Auto rickshaws in Mumbai have various nick-names (mostly given out of spite, not love). Cockroaches, I think is quite suitable. They dive into any space and squeeze their way around. Yet they clearly the most convenient way to get around for people. Except, during monsoons and when they go on strike and when they refuse to take you where you want to go AND when they use faulty meters to rob you of your hard-earned money.
Other than that, very convenient. Especially for couples who find it (surprisingly) a convenient place to make out, even though they are providing X-rated entertainment to those rickshaw-walas. Ideally it should be barter – a ride to the couples in exchange for the entertainment rickshaw guys catch in their ever present 5 rear-view mirrors. Some ‘view’ indeed!
Sometimes it’s the other way round and the customer is forcefully entertained with loud, obnoxious music from the Nadeem-Shravan era. Or with the endless ‘friendly banter’ from the rickshaw wala about Mumbai, politics, mehengai etc. Once a guy asked my friend if she was married and then showed keen disappointment and worry at her single status.
All of us crib about these three-wheelers and I too remember the endless (and pointless) fights with them every morning and evening to and fro from office. Why oh why do they have to be so difficult and mean? Once I saw an uncle literally grab the rod on it and run with the rickshaw in order to convince the driver to go where he wanted to go. My dad had to once just tell the driver “Jahan tu ja raha hai, vahin le ja!”
They would never agree that the meter was rigged and there is no way for us to check either. So it is your word against mine. Every time I lost one of those arguments it used to hurt my ego. ‘Kya dus rupaye ke liye itna jhagda karte ho madam…’ To me it wasn’t about the money, but it was just unethical! But I guess some dadagiri we all have to give in to. And if that wasn’t enough, the strikes are their latest tools to show mass-dadagiri. And I thought I’d seen the worst.
So here in Bangalore, the autos are green n yellow and look almost new all the time, which is where the goodness ends. Here, most of them don’t run by the meter. It’s like you have seal a deal every time before you get into one. They will quote and most of the times your bargaining power is minimal. The offers that are made available are like:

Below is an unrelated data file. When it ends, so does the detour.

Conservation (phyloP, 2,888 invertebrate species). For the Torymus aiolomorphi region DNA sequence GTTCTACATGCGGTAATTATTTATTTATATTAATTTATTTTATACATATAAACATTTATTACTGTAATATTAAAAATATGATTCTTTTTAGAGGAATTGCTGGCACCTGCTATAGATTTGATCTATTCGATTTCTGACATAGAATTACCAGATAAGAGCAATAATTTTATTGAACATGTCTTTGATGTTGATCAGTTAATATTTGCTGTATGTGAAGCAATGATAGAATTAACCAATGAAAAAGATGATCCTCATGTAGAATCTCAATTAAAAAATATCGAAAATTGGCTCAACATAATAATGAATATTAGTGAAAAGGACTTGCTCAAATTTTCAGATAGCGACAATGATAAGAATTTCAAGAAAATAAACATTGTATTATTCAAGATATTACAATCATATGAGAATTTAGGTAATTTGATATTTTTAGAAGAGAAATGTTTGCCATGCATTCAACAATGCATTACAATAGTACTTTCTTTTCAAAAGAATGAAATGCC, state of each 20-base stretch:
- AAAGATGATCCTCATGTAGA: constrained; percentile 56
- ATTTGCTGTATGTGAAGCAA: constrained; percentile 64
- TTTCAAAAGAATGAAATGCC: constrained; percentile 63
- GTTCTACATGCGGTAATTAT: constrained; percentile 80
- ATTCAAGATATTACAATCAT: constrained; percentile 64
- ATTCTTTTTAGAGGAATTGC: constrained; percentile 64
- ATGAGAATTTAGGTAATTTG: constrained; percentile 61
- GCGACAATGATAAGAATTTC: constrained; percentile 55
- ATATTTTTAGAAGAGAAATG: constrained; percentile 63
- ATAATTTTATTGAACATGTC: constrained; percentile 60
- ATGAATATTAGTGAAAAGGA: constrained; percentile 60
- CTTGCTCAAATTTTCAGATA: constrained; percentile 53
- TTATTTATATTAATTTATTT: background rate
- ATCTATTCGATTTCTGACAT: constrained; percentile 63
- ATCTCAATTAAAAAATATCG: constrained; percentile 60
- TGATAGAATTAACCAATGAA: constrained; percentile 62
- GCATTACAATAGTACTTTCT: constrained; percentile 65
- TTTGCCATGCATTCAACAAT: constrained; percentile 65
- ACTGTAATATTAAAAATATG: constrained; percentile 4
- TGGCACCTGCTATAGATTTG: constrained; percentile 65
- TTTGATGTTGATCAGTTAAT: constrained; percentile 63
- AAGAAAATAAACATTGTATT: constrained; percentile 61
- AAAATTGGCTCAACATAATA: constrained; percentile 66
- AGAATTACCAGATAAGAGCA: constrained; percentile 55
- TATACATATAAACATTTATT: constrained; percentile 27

1. Rs.10 over the meter charge
2. Rs.20 over the meter charge
3. Pre-decided rates quoted by them – ranging from Rs.100 to 250.
4. One and a half times the meter charge (if it’s later than 9:30pm)
5. Monsoon will bring its own rate-card
Yes, there was no typo there, 9:30 it is. That’s when the ‘late night’ rate starts here in Bengaluru. But here’s the catch, the reason why I have given in to them, they don’t lie. They don’t want to cheat you. They quote, you decide whether you can pay up and only then get in. It’s an oral contract right there BEFORE you begin journey. (My hubby insists I don’t use the word ‘oral’ – its indecent. Ok, verbal.)
If you bargain, they will make a ‘bechara’ face and just say in docile tone – give 10 rupees madam or khaali jayega vapas madam or itna late ho gaya madam…etc etc. Suddenly, you are thinking ‘10 rupees is not much da’. Yes, I will not deny that I have fought for 2 rupees also once in Mumbai, but the point is these buggers are smart and are definitely making more money than their counter-parts in Mumbai.
The minimum fare here is Rs.20 by the way. (Yes, you are blessed Mumbai) and cost comes to around 11Rs pr additional km. (No I don’t have to carry a measuring tape, you can check the kilometers you travel on their digital meters). Having said all of that, there are some here who also run according to meter, and I have only one thing to say to them. Satyamev Jayate. Jai Hind.
Embarrassing P.S.: I do miss the occasional conversation with the fellow. Here they are either listening to music on their mobile or talking to someone on hands-free. Once my desperate self actually thought he was talking to me and hopefully said “Haan? Kuch kaha?” and he said, “Phone pe hai madam”.
I’m sure all of you guys reading this have some rickshaw stories of your own to share. Come on tell, I’m all ears!
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